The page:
I spent my penultimate day in Thunder Bay with Ornge, the air ambulance provider: unfortunately, there were no calls that I could go out on so the day was quite slow. But, that’s just how things go!
Traditional drums play an important part in Aboriginal ceremonies. These drums are often made from the hides of animals that are hunted. Nothing goes to waste!
In the land just next to where we were building the lodge, a group were preparing some hides and I couldn’t resist having a go.
Yesterday, I sat in some first year classes at NOSM. We spent two hours playing a brilliant game about the social determinants of health. Each team rolls their dice initially to determine their sex, socio-economic status and race. They were then given “vitality points”, determined by these randomly-assigned factors. As they progress through the game, they progress through stages of life and rolling dice determines things like whether they get a good education (with the odds higher for those of a higher socio-economic status) and whether they smoke. Factors that become apparent early in the game (such as smoking and level of education) affect the odds of adverse events later in life, such as illness and job loss. Some plays on the board increase their number of vitality points (such as a public health intervention that improves the population’s health), others reduce them (getting hit by a car because their neighbourhood isn’t bike friendly) and one team were unexpectedly out after a series of unfortunate dice rolls had them die in a car accident as a teenager.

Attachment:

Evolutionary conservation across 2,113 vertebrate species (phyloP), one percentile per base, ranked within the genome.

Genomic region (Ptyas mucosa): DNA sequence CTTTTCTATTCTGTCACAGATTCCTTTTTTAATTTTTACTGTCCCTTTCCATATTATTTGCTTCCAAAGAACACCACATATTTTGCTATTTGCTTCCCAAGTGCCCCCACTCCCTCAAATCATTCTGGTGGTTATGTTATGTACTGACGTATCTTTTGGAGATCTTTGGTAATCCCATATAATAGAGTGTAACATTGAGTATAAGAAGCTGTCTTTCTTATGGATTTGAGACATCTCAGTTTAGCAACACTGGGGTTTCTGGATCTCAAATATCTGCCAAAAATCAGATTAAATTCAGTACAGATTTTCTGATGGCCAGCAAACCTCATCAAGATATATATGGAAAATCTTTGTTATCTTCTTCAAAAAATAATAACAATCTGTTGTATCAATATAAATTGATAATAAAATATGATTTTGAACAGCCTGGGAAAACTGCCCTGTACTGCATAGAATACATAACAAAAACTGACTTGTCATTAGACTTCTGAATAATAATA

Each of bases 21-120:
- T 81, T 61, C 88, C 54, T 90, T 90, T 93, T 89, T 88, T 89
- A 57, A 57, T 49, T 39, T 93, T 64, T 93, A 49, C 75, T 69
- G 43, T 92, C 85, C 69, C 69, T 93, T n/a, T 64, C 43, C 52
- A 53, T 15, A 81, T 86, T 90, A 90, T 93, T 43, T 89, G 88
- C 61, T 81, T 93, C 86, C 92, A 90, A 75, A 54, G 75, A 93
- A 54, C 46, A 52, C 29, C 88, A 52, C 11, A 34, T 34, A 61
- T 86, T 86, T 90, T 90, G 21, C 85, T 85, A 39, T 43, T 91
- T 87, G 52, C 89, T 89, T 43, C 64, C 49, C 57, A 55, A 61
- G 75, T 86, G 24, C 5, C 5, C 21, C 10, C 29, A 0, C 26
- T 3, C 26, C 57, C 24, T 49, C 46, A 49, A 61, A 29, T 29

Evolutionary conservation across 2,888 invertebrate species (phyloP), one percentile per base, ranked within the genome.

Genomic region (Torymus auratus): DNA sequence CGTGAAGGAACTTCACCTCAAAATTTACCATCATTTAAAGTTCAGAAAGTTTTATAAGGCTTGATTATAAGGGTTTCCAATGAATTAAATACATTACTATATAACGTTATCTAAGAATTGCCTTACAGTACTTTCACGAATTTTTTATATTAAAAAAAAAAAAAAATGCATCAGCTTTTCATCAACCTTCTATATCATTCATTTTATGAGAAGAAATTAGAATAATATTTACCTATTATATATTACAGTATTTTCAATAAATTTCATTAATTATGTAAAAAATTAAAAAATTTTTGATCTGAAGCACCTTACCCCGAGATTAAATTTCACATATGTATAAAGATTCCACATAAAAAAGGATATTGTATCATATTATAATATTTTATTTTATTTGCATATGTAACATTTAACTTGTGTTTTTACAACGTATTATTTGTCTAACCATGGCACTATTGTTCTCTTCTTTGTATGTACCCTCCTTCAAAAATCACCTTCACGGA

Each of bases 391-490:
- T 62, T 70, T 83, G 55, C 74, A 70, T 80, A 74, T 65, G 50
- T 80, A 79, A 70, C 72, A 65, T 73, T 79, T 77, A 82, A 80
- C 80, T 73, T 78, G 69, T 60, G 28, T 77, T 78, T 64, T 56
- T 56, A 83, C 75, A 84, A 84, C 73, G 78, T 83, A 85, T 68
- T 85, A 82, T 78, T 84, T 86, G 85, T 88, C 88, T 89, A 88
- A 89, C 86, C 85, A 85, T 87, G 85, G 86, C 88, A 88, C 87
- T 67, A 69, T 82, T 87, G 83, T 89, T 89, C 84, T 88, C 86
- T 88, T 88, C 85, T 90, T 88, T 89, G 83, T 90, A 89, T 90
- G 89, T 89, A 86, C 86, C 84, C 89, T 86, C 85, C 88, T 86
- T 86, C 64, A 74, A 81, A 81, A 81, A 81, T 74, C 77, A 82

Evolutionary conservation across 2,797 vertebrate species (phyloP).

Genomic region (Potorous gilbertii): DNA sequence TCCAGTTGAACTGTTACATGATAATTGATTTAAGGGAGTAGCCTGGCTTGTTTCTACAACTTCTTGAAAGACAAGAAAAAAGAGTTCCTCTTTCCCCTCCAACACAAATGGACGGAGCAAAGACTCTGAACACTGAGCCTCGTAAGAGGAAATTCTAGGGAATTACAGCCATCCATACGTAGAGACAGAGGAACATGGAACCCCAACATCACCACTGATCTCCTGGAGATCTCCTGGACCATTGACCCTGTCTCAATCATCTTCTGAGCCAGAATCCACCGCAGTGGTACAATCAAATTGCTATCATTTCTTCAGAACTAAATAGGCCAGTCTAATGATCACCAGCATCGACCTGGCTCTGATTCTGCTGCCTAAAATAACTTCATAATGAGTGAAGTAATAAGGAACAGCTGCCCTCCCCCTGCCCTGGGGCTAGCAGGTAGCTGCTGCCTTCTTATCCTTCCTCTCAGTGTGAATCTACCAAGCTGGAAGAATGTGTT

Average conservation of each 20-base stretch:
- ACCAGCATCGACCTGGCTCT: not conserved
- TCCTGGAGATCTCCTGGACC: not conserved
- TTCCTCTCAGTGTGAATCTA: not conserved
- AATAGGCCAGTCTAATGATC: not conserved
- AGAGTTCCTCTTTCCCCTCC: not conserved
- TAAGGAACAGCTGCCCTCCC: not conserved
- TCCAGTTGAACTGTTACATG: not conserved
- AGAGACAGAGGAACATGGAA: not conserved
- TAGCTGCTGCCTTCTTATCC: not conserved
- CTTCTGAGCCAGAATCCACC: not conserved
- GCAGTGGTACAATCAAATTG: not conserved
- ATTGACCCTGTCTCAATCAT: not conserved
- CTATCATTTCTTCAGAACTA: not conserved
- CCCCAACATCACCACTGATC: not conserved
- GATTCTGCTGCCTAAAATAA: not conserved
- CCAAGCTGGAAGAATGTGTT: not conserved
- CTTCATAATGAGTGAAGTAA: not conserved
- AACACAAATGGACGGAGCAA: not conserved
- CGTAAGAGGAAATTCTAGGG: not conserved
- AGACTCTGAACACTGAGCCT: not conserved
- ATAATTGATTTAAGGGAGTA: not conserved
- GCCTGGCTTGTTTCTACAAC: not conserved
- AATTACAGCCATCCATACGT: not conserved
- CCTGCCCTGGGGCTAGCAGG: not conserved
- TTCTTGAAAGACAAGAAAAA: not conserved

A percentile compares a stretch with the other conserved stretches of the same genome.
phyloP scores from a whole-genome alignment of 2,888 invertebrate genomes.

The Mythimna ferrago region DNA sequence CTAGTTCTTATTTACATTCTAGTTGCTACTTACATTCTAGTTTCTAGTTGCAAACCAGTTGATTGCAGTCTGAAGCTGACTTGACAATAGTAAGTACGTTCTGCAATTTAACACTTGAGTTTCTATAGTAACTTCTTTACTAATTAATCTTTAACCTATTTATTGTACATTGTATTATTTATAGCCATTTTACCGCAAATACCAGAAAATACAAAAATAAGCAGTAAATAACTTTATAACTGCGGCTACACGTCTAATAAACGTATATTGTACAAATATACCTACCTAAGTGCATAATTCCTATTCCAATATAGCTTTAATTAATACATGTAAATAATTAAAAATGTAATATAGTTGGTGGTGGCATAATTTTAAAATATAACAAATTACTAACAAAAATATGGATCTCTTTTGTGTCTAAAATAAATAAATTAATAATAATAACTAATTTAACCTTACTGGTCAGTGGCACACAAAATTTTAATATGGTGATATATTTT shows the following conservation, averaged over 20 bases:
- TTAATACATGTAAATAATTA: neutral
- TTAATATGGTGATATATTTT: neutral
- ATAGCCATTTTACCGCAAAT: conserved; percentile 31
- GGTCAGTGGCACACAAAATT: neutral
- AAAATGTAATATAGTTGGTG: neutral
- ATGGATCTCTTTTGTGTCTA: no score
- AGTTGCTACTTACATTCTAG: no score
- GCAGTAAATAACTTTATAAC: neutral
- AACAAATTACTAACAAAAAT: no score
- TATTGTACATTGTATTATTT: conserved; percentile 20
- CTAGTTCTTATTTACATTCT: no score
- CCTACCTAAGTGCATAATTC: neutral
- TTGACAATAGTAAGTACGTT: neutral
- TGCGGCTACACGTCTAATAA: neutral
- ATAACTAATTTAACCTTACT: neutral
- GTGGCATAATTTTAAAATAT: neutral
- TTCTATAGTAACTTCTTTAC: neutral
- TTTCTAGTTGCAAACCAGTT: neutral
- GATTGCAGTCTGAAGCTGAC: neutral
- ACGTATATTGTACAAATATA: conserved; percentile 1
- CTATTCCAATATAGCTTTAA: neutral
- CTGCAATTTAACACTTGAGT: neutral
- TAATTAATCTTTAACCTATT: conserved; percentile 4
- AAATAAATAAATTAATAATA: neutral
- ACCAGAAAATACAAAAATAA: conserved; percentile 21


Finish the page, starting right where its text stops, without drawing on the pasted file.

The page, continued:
Walking with our Sisters is a exhibition commemorating the missing and murdered indigenous women of Canada. It started as a call for crafters to donate 600 “vamps” (the upper part of a moccasin, also called a tongue, they are often beautifully decorate with intricate beading); a year after the call was made, over 1 600 vamps had been donated. I only found this out after, but one beading group was based just up the road in Aberdeen – they received tuition via Skype!
The exhibition is touring Canada, and is currently at Thunder Bay Art Gallery, so I went along to have a look.
Ornge is the air ambulance service here in Ontario; they cover a huge area and their website has a fantastic tool that gives daily statistics on what they’re up to.
Last Saturday, they had an open house, which was a community engagement event that invited the public (enticed with pizza and popcorn!) into their hangar to see what happens behind the scenes.
Yesterday I took an ten hour bus from Sault Ste Marie to Thunder Bay. It wasn’t very eventful as I slept and read (Oh, Mr Darcy!) the whole way.
Some excitement was, however, to be gained at the Greyhound bus terminal in Sault Ste Marie, as they had a vending machine, unlike anything I’d seen before.
When you select your scran, the giant freezer door opens and the package is sucked up and delivered…
…ready to be microwaved and devoured.
It was much better tasting that I thought it would be!
Manitoulin Island is another one of Northern Ontario’s beautiful places:
Just a quick update on my weekend…
I took a train journey (that was over four hours and 114 miles each way) on a lovely tourist train to visit the Agawa Canyon. It was gorgeous: with “fall” fast approaching, the trees were changing colours (hi, Lisa!) and there was plenty of time for a walk (or a hike, for the North Americans…) around the waterfalls at the top.